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I Want A Shop – How Do I Start A Retail Business?

I received an email from someone who wanted to own a shop but she didn’t know how to start a retail business.

I thought this was a common enough problem to make it worth blogging about my advice.

The lady who asked the question already knew what type of shop she wanted. If you’re a budding retail entrepreneur but you’re not sure about what to sell, you need to decide the broad category first.

General Thoughts About Retail Businesses

Setting up a business can be a great idea but it can also be a way of losing a lot of money, especially in retail.

I feel that the first thing you both need to do is to read two or three books about retailing and what makes one shop successful whilst others struggle.

Here is a link to amazon.co.uk or amazon.com for retail books in the business section.

As well as learning more about how to start and manage a shop, I think several aspects are particularly important.

1) How To Choose The Best Location For A Shop

There’s a cliche that the three most important things about retailing are “location, location and location” which at least emphasises how this can be a make or break situation.

Unfortunately there will normally be a trade-off between the best locations and the cost of the locations but you need to find the sweet spot between:

  • Plenty of the right kind of people are walking past with the time to pop in, browse and buy and
  • The cost of the rent & rates and the length of commitment in the lease.

You need to understand the concept of the break even point, because if the shop doesn’t cover all the costs required to operate, you can be left with an expensive lease that you have to keep paying for. A look at virtually any shopping street or shopping centre shows that there are plenty of empty properties which is often evidence of bad decisions made by the previous occupants.

Strangely some retail operations do best by putting distance between themselves and their competitors (eg newsagents) whilst others do well when they group together to create specialist destinations. For example, jewellery stores are often close together as it helps to make the buying experience easier as well as turning the area into a focal point for customers.

You need to understand which category your business is likely to fall into. That partly depends on whether you are selling the same thing as your competitors, in which case low prices and convenience will dominate the buying decisions or whether you sell different or complimentary items.

Here is an introduction to break even thinking on my blog with links to other articles.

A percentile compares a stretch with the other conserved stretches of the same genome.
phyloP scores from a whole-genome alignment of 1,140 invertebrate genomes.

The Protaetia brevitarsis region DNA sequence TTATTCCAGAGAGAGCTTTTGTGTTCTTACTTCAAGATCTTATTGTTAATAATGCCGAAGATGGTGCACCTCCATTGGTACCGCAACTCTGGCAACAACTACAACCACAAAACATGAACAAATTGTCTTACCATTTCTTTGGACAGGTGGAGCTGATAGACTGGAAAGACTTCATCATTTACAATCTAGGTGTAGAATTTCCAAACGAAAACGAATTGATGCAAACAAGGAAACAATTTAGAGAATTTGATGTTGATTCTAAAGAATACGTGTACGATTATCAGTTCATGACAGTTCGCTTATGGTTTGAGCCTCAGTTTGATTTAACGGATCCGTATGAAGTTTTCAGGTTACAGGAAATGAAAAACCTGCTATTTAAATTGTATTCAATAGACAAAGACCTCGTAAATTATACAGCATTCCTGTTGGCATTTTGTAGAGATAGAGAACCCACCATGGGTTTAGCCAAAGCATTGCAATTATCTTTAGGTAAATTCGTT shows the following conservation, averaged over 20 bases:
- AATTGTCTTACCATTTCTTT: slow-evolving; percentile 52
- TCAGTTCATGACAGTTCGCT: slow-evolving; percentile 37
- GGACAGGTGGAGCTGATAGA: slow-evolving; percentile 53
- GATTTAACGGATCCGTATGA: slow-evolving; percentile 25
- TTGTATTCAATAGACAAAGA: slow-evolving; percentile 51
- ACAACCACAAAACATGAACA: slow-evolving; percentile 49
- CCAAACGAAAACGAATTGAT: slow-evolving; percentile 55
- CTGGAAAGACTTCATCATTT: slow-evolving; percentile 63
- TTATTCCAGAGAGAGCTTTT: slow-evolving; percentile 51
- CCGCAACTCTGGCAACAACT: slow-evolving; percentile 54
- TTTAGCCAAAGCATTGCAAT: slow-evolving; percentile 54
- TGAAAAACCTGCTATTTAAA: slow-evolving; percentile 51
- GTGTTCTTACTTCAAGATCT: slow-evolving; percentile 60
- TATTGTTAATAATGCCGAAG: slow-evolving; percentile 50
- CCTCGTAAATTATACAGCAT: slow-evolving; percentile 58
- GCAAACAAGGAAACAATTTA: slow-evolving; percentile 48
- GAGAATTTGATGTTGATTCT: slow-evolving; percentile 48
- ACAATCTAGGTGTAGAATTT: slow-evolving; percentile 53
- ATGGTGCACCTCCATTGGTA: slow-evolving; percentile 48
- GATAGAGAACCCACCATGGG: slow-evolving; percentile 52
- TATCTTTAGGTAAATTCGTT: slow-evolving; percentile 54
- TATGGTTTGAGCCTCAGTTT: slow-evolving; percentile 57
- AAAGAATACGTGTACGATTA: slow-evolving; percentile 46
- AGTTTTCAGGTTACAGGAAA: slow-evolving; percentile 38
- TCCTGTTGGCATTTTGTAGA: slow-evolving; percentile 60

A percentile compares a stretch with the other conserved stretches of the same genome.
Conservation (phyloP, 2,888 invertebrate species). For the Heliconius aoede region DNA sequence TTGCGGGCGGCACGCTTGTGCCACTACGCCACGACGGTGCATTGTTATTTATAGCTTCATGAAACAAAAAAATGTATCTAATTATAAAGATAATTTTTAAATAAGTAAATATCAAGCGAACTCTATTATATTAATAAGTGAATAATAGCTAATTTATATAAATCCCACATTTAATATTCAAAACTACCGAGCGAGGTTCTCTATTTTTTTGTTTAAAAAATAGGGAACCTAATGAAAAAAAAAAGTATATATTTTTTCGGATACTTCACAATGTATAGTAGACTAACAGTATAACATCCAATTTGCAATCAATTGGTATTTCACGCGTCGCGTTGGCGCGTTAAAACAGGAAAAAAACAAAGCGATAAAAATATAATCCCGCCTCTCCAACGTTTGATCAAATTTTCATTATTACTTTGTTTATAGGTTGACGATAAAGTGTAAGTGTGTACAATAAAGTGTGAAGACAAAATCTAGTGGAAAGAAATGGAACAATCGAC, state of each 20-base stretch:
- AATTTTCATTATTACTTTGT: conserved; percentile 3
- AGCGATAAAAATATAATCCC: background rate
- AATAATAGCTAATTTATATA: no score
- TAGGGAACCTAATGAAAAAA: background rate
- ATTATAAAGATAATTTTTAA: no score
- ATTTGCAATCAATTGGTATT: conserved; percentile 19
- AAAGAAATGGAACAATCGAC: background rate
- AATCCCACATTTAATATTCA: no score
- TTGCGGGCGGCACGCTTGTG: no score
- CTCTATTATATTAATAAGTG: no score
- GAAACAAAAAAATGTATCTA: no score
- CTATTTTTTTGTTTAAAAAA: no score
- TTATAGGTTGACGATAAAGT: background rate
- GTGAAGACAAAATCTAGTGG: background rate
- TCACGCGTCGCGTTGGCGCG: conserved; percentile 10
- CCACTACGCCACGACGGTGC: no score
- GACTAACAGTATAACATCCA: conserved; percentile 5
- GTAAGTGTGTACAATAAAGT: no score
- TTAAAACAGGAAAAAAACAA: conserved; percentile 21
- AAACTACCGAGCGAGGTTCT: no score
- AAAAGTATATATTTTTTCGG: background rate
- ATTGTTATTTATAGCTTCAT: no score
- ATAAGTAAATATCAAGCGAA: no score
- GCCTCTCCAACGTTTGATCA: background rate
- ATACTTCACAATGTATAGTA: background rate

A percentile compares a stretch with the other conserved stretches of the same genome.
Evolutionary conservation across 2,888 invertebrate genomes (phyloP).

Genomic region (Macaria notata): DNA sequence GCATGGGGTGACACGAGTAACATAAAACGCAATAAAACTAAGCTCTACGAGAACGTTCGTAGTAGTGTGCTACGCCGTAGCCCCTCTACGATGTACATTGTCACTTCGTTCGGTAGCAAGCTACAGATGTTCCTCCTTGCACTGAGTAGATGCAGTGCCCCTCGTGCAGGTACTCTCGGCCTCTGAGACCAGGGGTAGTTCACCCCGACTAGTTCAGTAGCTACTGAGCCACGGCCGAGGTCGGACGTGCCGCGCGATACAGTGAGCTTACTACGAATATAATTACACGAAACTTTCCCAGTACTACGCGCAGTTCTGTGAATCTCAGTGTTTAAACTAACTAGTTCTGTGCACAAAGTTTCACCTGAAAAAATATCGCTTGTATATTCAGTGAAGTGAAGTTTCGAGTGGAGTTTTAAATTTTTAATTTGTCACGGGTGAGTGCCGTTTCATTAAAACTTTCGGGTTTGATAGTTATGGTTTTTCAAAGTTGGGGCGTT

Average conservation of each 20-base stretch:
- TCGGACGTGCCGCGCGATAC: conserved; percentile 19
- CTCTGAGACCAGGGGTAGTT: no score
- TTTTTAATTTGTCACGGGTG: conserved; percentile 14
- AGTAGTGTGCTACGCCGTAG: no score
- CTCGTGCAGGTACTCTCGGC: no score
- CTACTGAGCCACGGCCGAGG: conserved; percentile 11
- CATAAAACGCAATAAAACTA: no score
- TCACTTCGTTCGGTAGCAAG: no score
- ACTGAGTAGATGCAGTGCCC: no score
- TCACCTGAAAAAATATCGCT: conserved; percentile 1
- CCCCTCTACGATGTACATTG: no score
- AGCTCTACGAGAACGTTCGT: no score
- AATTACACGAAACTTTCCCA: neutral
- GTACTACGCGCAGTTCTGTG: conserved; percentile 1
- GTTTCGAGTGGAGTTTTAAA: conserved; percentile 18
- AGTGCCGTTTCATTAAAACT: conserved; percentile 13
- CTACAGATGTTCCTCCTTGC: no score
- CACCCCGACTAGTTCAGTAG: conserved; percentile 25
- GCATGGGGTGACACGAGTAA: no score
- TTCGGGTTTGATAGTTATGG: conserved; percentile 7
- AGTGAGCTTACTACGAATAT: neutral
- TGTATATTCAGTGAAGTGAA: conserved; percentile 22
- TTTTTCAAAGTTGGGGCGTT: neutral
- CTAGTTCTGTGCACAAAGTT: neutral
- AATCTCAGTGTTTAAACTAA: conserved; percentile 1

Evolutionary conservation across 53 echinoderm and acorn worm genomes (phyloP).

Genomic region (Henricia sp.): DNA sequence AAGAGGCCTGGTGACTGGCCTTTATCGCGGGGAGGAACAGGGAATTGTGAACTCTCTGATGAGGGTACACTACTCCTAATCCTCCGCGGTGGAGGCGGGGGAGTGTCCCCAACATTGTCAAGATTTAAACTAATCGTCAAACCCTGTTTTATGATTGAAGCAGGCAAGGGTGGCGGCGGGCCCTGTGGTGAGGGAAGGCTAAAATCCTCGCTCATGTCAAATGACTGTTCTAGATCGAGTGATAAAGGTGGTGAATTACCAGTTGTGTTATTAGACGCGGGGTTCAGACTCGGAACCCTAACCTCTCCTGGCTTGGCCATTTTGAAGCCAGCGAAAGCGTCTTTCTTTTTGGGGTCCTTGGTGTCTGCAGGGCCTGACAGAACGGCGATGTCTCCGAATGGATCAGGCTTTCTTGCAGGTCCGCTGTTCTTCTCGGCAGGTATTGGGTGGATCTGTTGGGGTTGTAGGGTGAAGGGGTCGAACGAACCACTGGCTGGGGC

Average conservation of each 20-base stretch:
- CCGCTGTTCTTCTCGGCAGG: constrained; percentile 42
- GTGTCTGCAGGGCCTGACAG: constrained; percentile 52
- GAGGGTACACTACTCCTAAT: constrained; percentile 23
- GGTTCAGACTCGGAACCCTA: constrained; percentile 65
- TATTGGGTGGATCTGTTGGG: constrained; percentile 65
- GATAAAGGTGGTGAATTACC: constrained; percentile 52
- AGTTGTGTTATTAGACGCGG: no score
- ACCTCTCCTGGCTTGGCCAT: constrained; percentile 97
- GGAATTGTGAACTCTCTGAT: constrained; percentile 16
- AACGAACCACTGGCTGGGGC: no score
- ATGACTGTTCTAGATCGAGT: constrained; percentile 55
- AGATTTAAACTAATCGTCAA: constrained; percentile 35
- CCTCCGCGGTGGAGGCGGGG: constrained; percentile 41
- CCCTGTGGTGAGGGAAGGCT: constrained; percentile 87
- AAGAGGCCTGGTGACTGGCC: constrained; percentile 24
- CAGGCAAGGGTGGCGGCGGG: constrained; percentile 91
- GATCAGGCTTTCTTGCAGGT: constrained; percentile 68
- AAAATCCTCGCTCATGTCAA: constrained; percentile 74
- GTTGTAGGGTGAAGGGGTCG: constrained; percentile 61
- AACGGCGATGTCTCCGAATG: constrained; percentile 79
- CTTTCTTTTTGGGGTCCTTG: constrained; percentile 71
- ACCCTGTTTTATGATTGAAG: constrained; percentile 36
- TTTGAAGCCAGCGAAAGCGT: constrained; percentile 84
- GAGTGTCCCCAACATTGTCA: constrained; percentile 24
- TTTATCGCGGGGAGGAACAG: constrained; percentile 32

Break Even Analysis & The Cost – Volume – Profit Relationship

Other factors also come into the location decision like the accessibility of public car parks. If what you sell is large, heavy or cumbersome you need a car park to be close for those customers who want to collect as well as offering a delivery service.

2) How To Thrive When There Is So Much Competition From The Internet Retailers

Many retailers are struggling to deal with the pressure from Internet competitors who have lower costs and can often supply the next day or two. In the big cities, Amazon even offer a same day delivery service for popular items.

You need to have strategies that will encourage people to come in to investigate, and then actually buy.

I’ve been guilty of going into a store, looking for and deciding on what I want and then buying online because it’s been cheaper. From the buyer’s perspective, there’s a decision to be made in terms of having access to the goods immediately, the (in)convenience of a home delivery and the amount of money that can be saved by buying online.

3) Proof Of Your Retail Concept

When you’re thinking of starting a business that is different from what else is out there, you need to do consumer research to make sure that what you think will sell (and at what prices), really will work.

One way is to ask people in your target audience for their opinions.

  • What do they like about the current buying experience?
  • What frustrates them?
  • What would they like to change?
  • How would they like to buy?
  • How far would they travel to get the right experience?
  • What kind of prices do they pay/think are reasonable?
  • and probably plenty of other questions.

That should highlight a few things that you haven’t thought about in enough detail.

However people can say one thing when asked a theoretical question and do another when faced with making a buying decision, and then repeating it. The best research involves test marketing where people have to spend their own money.